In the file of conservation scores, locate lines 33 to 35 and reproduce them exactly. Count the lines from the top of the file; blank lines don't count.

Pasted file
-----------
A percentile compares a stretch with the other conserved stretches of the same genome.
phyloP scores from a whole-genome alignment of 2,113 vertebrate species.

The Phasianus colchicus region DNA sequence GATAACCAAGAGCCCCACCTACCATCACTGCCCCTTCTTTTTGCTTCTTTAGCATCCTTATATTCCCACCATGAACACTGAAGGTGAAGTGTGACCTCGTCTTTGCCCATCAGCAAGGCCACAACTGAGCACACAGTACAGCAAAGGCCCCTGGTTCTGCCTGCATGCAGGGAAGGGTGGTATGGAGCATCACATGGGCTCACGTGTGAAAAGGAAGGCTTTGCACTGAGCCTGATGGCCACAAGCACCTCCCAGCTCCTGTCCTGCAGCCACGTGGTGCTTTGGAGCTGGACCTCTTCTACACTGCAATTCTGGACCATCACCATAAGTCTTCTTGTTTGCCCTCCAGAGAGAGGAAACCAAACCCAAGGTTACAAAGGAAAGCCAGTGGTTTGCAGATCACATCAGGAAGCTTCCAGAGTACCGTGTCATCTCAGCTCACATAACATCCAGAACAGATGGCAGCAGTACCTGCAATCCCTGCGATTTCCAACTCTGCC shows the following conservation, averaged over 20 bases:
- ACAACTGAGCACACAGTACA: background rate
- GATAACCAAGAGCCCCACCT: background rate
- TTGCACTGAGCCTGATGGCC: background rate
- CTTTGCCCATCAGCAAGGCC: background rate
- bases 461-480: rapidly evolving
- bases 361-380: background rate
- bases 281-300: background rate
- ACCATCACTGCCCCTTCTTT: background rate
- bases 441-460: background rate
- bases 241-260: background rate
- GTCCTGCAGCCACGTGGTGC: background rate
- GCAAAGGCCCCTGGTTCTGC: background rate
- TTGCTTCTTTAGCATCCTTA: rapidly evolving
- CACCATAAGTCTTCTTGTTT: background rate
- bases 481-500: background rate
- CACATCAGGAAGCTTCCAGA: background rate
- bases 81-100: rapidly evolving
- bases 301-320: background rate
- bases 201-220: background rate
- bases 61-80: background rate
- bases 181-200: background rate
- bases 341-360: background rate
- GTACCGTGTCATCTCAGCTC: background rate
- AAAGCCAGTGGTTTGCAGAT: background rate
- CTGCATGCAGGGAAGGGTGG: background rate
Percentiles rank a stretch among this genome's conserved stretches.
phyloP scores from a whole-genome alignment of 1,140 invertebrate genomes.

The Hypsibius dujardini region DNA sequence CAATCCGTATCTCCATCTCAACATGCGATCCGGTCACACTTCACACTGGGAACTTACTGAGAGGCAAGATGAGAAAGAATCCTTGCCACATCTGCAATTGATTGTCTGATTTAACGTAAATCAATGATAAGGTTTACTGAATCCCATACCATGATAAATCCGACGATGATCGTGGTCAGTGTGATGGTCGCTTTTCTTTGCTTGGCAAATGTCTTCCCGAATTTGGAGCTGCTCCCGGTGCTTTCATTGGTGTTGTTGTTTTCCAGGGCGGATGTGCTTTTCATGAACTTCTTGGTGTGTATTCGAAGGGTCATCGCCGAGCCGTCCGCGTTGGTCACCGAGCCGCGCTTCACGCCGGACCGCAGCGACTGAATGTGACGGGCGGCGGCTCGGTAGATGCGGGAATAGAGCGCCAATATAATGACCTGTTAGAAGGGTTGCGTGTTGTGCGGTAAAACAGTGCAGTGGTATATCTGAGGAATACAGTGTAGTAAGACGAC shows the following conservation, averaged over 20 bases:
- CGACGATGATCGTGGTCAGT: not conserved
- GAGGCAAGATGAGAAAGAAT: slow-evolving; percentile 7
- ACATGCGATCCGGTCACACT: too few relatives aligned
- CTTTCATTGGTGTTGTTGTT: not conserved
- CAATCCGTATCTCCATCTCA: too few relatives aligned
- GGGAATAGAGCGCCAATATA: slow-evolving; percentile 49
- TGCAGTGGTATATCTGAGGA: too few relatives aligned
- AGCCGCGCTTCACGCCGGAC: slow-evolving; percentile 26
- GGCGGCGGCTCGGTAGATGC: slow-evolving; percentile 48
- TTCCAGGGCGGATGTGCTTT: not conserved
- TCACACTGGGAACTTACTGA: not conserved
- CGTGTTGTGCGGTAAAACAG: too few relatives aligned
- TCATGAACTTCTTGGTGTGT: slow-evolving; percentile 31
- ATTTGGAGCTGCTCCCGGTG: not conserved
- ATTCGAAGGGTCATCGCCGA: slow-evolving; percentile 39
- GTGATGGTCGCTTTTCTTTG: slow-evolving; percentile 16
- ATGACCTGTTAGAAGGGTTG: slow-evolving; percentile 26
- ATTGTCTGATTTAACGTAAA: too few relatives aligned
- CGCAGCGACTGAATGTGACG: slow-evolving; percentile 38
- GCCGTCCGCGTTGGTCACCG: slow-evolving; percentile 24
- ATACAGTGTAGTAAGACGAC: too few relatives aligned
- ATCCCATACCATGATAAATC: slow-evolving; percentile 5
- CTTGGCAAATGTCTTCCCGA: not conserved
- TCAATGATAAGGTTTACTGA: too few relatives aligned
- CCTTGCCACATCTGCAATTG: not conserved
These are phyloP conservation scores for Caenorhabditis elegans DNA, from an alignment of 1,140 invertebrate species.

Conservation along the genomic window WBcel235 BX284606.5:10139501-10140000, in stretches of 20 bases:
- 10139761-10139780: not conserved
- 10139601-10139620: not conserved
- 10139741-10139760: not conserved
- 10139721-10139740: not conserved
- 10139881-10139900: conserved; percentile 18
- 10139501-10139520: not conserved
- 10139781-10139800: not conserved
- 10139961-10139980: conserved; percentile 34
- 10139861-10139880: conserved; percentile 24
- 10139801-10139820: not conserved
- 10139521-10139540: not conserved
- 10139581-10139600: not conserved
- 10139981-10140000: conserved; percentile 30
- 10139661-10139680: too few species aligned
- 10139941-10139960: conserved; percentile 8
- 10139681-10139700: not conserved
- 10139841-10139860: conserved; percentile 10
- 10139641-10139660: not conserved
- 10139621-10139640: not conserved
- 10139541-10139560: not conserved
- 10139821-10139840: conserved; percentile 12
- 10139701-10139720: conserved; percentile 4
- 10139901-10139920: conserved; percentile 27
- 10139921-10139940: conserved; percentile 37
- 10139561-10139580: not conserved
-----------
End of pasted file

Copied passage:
- GAGGCAAGATGAGAAAGAAT: slow-evolving; percentile 7
- ACATGCGATCCGGTCACACT: too few relatives aligned
- CTTTCATTGGTGTTGTTGTT: not conserved